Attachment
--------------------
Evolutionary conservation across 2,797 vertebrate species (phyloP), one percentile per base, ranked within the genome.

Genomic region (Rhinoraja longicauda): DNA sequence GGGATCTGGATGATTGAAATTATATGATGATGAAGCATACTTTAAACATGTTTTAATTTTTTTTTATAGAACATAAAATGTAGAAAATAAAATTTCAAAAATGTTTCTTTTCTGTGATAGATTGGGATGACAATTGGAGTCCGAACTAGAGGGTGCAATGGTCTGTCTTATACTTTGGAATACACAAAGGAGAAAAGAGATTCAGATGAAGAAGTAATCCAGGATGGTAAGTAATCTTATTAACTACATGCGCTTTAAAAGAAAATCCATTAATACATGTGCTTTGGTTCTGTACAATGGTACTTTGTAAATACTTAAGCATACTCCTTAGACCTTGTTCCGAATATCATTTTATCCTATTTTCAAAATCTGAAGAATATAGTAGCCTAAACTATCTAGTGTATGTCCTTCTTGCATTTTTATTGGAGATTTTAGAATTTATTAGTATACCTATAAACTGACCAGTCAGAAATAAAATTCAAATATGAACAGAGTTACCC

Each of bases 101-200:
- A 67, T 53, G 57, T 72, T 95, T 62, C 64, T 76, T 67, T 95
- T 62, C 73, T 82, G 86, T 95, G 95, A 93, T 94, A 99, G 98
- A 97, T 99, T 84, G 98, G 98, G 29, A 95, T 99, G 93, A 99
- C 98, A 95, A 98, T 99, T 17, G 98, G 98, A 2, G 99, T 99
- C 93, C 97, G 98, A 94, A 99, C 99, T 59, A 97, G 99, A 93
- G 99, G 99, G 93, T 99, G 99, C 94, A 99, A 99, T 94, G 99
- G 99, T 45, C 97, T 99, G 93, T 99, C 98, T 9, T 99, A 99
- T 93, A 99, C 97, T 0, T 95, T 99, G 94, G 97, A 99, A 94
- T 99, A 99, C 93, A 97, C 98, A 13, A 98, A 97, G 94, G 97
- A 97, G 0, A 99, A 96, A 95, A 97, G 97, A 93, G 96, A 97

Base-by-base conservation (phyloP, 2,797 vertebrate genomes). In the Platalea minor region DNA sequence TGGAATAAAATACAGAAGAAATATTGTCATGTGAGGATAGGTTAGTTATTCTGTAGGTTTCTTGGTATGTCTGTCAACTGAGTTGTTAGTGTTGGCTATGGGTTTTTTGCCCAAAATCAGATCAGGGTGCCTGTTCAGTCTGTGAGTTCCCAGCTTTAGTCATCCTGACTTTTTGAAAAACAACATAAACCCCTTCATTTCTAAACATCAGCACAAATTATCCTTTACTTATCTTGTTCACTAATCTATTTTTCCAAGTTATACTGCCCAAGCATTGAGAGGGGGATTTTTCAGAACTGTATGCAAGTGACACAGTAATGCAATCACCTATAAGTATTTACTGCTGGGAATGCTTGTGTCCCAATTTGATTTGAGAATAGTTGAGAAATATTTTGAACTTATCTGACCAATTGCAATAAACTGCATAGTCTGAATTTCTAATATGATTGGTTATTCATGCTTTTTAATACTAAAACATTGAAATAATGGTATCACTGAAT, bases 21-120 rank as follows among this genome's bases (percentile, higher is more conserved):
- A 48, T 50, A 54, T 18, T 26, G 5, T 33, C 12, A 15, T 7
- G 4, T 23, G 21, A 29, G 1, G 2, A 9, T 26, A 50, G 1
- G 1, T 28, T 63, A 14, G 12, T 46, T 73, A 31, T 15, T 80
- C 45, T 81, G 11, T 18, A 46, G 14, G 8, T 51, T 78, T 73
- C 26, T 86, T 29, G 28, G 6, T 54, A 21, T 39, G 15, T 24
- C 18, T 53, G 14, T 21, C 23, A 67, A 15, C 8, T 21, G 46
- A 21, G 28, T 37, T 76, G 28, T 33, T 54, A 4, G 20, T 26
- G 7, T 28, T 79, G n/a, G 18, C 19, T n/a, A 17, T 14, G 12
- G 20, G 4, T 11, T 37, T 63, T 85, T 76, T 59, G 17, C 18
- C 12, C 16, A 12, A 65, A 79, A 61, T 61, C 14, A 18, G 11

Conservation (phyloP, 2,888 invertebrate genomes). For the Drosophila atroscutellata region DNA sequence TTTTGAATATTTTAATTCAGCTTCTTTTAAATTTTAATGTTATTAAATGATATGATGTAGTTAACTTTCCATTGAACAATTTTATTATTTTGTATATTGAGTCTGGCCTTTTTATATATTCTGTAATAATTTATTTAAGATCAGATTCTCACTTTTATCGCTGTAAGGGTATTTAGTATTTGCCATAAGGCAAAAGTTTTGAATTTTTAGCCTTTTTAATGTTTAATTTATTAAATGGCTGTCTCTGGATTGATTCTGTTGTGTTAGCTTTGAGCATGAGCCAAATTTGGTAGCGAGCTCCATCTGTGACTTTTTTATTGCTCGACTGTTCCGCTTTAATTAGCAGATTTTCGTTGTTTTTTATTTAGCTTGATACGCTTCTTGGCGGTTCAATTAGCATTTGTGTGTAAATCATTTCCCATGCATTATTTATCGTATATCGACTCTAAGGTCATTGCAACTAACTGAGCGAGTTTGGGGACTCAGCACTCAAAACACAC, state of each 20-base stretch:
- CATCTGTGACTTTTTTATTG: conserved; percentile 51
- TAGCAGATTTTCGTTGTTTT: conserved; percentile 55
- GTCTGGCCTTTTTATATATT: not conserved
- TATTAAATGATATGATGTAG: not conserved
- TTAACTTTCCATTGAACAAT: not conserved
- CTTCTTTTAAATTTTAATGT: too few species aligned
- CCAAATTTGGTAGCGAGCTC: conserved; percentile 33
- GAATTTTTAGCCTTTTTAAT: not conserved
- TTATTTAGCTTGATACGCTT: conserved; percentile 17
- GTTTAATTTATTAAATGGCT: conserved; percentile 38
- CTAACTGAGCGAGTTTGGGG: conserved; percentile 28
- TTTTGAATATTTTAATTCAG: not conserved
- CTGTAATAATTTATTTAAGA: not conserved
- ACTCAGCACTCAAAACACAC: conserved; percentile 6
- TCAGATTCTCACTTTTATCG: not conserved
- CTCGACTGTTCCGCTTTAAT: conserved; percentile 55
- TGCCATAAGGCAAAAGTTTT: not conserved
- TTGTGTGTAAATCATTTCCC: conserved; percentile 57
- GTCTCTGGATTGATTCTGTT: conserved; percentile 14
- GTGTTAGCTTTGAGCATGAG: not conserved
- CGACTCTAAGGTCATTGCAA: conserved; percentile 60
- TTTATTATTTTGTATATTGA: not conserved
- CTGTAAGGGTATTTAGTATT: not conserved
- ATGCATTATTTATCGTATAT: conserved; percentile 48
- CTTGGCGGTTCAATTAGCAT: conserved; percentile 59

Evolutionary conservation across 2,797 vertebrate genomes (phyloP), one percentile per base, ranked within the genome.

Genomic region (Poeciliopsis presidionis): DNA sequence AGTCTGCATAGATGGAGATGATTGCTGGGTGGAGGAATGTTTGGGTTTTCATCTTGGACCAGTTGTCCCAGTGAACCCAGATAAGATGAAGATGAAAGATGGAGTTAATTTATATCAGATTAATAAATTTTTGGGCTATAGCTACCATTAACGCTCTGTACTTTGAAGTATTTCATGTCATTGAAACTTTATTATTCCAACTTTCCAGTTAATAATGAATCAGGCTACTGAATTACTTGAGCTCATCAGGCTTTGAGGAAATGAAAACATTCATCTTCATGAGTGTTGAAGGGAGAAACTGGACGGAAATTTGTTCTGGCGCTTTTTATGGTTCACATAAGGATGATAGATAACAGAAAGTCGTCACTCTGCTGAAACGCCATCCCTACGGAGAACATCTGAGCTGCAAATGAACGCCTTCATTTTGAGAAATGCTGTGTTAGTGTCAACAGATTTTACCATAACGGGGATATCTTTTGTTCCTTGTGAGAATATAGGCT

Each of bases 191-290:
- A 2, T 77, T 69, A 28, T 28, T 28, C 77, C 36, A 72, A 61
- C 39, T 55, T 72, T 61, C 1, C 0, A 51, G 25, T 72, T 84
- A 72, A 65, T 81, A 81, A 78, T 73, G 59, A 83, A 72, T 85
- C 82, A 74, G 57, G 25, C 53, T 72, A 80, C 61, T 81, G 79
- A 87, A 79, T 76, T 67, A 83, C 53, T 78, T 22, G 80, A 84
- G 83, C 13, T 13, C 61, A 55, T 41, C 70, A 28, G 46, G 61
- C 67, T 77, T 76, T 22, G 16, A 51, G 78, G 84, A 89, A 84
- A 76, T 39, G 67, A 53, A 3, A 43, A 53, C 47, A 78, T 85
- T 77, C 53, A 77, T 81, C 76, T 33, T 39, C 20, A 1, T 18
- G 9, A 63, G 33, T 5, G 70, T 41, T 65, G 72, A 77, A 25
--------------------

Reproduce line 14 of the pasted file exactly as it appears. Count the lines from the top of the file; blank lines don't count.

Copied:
Base-by-base conservation (phyloP, 2,797 vertebrate genomes). In the Platalea minor region DNA sequence TGGAATAAAATACAGAAGAAATATTGTCATGTGAGGATAGGTTAGTTATTCTGTAGGTTTCTTGGTATGTCTGTCAACTGAGTTGTTAGTGTTGGCTATGGGTTTTTTGCCCAAAATCAGATCAGGGTGCCTGTTCAGTCTGTGAGTTCCCAGCTTTAGTCATCCTGACTTTTTGAAAAACAACATAAACCCCTTCATTTCTAAACATCAGCACAAATTATCCTTTACTTATCTTGTTCACTAATCTATTTTTCCAAGTTATACTGCCCAAGCATTGAGAGGGGGATTTTTCAGAACTGTATGCAAGTGACACAGTAATGCAATCACCTATAAGTATTTACTGCTGGGAATGCTTGTGTCCCAATTTGATTTGAGAATAGTTGAGAAATATTTTGAACTTATCTGACCAATTGCAATAAACTGCATAGTCTGAATTTCTAATATGATTGGTTATTCATGCTTTTTAATACTAAAACATTGAAATAATGGTATCACTGAAT, bases 21-120 rank as follows among this genome's bases (percentile, higher is more conserved):